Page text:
Chinese minister used ‘seafood’ as code for bribes and took £10m delivered in lunchboxes
A former senior Chinese security minister has confessed to accepting more than 90m yuan (£10m) in bribes and to using “seafood” as code for exchanging money.
In a five-episode documentary aired on Saturday by state broadcaster China Central Television, Sun Lijun, the vice-minister of public security until 2020, said he used to receive cash four to five times a year, disguised in a little “small seafood boxes”.
Mr Sun said he used to receive money and bank deposit cards from Wang Li-ke, a former deputy head of the eastern-central coastal province Jiangsu. Mr Wang was later appointed police chief in the province, which is known for producing crab and fish.
“He [Wang] came to Beijing about four or five times a year, and each time he gave me $300,000 [around £219,300] in a small seafood box. Every time he came, he said he’s bringing ‘a little seafood’, then I knew what was going on,” Mr Sun said, according to SCMP .
Mr Sun is one of the high-profile politicians facing scrutiny under president Xi Jinping’s anti- corruption campaign, which was launched after he came to power in late 2012.
He was expelled from the Communist Party and stripped of his titles last September. Last week, he was formally charged for taking bribes, manipulating securities markets as well as the more unusual accusation of “illegal possession of guns”.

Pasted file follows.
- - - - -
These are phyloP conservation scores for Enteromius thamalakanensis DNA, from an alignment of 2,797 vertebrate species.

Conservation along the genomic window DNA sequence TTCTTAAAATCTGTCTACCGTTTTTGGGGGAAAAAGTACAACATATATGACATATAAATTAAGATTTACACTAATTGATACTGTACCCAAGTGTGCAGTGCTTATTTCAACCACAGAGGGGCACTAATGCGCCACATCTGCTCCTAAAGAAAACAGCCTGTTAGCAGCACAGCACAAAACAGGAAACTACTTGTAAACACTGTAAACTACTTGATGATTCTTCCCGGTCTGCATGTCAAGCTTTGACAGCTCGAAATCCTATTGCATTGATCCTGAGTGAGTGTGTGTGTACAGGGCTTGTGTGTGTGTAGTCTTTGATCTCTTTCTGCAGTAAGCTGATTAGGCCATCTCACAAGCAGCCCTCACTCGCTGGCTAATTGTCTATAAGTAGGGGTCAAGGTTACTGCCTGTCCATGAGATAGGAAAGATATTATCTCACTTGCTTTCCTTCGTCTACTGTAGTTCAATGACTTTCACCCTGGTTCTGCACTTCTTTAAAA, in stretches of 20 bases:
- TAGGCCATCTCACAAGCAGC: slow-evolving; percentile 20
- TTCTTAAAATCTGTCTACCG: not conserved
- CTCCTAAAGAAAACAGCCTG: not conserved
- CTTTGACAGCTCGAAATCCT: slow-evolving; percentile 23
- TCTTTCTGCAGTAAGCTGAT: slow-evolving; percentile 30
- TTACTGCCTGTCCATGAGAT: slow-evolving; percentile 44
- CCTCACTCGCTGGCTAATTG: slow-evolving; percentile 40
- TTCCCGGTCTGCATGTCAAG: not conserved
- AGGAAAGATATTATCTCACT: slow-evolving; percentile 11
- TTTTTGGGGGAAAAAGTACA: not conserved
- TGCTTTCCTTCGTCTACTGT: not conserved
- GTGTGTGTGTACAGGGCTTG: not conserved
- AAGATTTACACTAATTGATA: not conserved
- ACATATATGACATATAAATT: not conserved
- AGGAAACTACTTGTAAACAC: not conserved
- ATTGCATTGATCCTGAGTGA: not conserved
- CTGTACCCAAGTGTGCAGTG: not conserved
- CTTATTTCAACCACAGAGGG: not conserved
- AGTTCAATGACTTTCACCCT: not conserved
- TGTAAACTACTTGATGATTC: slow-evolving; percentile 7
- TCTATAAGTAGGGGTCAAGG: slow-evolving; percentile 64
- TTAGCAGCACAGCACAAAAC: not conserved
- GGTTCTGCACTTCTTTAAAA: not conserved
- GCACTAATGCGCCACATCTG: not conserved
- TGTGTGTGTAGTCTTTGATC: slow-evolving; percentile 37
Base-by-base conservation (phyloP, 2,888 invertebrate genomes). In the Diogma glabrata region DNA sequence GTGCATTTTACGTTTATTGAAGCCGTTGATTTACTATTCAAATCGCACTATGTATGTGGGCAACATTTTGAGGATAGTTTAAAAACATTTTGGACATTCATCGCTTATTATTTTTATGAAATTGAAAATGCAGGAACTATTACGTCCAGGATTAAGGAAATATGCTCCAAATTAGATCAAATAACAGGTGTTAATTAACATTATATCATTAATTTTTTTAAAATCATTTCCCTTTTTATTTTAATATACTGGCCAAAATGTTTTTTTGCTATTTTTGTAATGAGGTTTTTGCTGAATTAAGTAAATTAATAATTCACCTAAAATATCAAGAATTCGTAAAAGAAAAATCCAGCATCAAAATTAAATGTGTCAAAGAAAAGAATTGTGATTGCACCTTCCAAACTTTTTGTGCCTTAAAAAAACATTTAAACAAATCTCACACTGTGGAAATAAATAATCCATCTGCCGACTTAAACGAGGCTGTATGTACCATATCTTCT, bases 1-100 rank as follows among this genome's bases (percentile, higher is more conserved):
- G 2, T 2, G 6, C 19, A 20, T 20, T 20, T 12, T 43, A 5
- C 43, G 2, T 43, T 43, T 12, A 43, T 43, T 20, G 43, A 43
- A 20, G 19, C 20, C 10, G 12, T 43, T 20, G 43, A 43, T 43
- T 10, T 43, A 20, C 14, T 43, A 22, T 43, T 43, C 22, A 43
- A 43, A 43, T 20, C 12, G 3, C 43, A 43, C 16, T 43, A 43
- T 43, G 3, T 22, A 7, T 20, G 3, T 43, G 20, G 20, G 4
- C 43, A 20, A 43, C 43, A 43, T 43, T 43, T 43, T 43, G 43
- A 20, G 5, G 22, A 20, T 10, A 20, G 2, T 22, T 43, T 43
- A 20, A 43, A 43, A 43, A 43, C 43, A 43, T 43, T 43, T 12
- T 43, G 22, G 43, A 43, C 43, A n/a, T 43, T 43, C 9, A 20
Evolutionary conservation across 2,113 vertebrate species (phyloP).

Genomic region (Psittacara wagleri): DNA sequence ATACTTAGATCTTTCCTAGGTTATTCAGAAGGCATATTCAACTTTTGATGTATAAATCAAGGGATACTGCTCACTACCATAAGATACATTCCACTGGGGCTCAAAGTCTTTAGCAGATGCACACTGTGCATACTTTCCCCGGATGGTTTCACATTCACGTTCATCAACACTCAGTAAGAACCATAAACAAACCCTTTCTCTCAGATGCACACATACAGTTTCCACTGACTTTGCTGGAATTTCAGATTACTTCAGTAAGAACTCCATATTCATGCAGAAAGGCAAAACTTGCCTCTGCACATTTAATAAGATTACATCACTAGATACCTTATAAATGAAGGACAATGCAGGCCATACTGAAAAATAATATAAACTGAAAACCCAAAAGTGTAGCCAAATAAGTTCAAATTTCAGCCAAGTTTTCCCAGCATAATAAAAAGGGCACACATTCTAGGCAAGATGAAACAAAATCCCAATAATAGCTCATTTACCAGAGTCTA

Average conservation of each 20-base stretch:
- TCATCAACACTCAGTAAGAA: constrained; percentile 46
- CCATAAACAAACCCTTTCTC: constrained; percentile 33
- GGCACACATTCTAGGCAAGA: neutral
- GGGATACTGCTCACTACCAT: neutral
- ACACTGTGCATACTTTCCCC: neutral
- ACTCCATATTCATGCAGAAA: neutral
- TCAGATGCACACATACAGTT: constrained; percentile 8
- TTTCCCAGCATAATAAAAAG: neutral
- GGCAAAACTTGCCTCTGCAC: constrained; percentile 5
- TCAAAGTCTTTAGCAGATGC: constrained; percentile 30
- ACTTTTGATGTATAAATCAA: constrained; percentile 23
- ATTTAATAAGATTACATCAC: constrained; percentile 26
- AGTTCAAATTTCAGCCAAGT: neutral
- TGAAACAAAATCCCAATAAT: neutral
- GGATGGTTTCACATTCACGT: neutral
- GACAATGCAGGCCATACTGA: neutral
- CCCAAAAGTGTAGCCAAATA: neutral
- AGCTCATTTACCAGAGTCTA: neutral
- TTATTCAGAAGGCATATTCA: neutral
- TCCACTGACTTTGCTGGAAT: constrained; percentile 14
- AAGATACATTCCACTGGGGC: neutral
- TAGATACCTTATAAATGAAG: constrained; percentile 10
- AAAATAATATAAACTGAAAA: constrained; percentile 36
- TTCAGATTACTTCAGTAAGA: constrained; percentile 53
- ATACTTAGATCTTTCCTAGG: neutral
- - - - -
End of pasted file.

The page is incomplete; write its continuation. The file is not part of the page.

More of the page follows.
The charges against Mr Sun, who was previously in 2020 dispatched by the president to Wuhan to oversee the handling of the pandemic, had sparked an outcry over the corruption in the police force and government officials. It also sparked a debate over the longstanding practice of bribing officials disguised in gift boxes of mooncakes and teas.
Co-accused Mr Wang was also expelled from the party and charged with bribery.
Mr Sun also confessed to helping Mr Wang get promoted. “I saw him as one of my own people,” Mr Sun said.
Mr Sun was previously accused of “deserting his post” during the pandemic when he was supervising Covid-19 response in Wuhan.
He was also accused of “selling official posts”, accepting bribes in the form of “large amount of money and property, attending banquets and high-end entertainment activities, and indulging in a luxurious lifestyle for a long time”.
Under Mr Xi’s anti-corruption campaign, hundreds of security officials have been removed on charges of corruption – a move also seen as the president’s attempt to remove potential political rivals and critics.